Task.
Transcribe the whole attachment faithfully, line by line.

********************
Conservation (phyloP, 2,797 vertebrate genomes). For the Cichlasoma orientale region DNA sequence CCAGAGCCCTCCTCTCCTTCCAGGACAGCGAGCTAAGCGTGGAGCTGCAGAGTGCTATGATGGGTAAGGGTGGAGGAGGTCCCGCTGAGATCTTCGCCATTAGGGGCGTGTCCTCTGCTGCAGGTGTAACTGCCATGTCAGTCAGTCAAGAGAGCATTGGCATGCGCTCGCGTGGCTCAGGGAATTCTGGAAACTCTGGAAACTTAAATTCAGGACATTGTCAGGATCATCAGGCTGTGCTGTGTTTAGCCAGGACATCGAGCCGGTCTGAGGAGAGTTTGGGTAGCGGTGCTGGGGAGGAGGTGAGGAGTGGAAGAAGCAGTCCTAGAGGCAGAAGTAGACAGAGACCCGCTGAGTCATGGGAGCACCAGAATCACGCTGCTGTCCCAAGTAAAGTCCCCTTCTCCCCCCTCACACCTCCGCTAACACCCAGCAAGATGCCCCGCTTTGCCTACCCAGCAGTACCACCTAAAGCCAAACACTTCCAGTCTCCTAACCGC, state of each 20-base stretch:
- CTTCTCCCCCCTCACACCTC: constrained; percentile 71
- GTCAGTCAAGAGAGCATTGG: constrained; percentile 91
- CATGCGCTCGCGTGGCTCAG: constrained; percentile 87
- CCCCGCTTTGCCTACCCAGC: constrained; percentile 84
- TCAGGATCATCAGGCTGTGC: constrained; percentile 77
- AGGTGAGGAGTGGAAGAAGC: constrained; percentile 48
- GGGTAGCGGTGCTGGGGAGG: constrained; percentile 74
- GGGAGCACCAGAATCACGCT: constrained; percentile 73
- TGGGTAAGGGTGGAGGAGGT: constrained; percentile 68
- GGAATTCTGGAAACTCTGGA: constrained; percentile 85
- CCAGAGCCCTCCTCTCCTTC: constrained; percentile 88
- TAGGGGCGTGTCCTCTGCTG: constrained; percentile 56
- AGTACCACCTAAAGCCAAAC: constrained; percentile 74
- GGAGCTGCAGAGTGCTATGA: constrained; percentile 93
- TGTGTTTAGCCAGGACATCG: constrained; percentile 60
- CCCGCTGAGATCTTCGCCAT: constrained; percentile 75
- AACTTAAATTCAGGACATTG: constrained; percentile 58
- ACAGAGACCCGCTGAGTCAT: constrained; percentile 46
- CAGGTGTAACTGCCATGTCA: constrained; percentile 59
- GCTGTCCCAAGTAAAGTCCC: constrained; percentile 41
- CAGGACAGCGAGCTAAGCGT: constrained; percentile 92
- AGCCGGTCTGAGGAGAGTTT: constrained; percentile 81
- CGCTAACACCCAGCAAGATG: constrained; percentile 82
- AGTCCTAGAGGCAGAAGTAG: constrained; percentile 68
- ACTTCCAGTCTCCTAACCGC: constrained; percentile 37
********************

Conservation (phyloP, 2,797 vertebrate genomes). For the Cichlasoma orientale region DNA sequence CCAGAGCCCTCCTCTCCTTCCAGGACAGCGAGCTAAGCGTGGAGCTGCAGAGTGCTATGATGGGTAAGGGTGGAGGAGGTCCCGCTGAGATCTTCGCCATTAGGGGCGTGTCCTCTGCTGCAGGTGTAACTGCCATGTCAGTCAGTCAAGAGAGCATTGGCATGCGCTCGCGTGGCTCAGGGAATTCTGGAAACTCTGGAAACTTAAATTCAGGACATTGTCAGGATCATCAGGCTGTGCTGTGTTTAGCCAGGACATCGAGCCGGTCTGAGGAGAGTTTGGGTAGCGGTGCTGGGGAGGAGGTGAGGAGTGGAAGAAGCAGTCCTAGAGGCAGAAGTAGACAGAGACCCGCTGAGTCATGGGAGCACCAGAATCACGCTGCTGTCCCAAGTAAAGTCCCCTTCTCCCCCCTCACACCTCCGCTAACACCCAGCAAGATGCCCCGCTTTGCCTACCCAGCAGTACCACCTAAAGCCAAACACTTCCAGTCTCCTAACCGC, state of each 20-base stretch:
- CTTCTCCCCCCTCACACCTC: constrained; percentile 71
- GTCAGTCAAGAGAGCATTGG: constrained; percentile 91
- CATGCGCTCGCGTGGCTCAG: constrained; percentile 87
- CCCCGCTTTGCCTACCCAGC: constrained; percentile 84
- TCAGGATCATCAGGCTGTGC: constrained; percentile 77
- AGGTGAGGAGTGGAAGAAGC: constrained; percentile 48
- GGGTAGCGGTGCTGGGGAGG: constrained; percentile 74
- GGGAGCACCAGAATCACGCT: constrained; percentile 73
- TGGGTAAGGGTGGAGGAGGT: constrained; percentile 68
- GGAATTCTGGAAACTCTGGA: constrained; percentile 85
- CCAGAGCCCTCCTCTCCTTC: constrained; percentile 88
- TAGGGGCGTGTCCTCTGCTG: constrained; percentile 56
- AGTACCACCTAAAGCCAAAC: constrained; percentile 74
- GGAGCTGCAGAGTGCTATGA: constrained; percentile 93
- TGTGTTTAGCCAGGACATCG: constrained; percentile 60
- CCCGCTGAGATCTTCGCCAT: constrained; percentile 75
- AACTTAAATTCAGGACATTG: constrained; percentile 58
- ACAGAGACCCGCTGAGTCAT: constrained; percentile 46
- CAGGTGTAACTGCCATGTCA: constrained; percentile 59
- GCTGTCCCAAGTAAAGTCCC: constrained; percentile 41
- CAGGACAGCGAGCTAAGCGT: constrained; percentile 92
- AGCCGGTCTGAGGAGAGTTT: constrained; percentile 81
- CGCTAACACCCAGCAAGATG: constrained; percentile 82
- AGTCCTAGAGGCAGAAGTAG: constrained; percentile 68
- ACTTCCAGTCTCCTAACCGC: constrained; percentile 37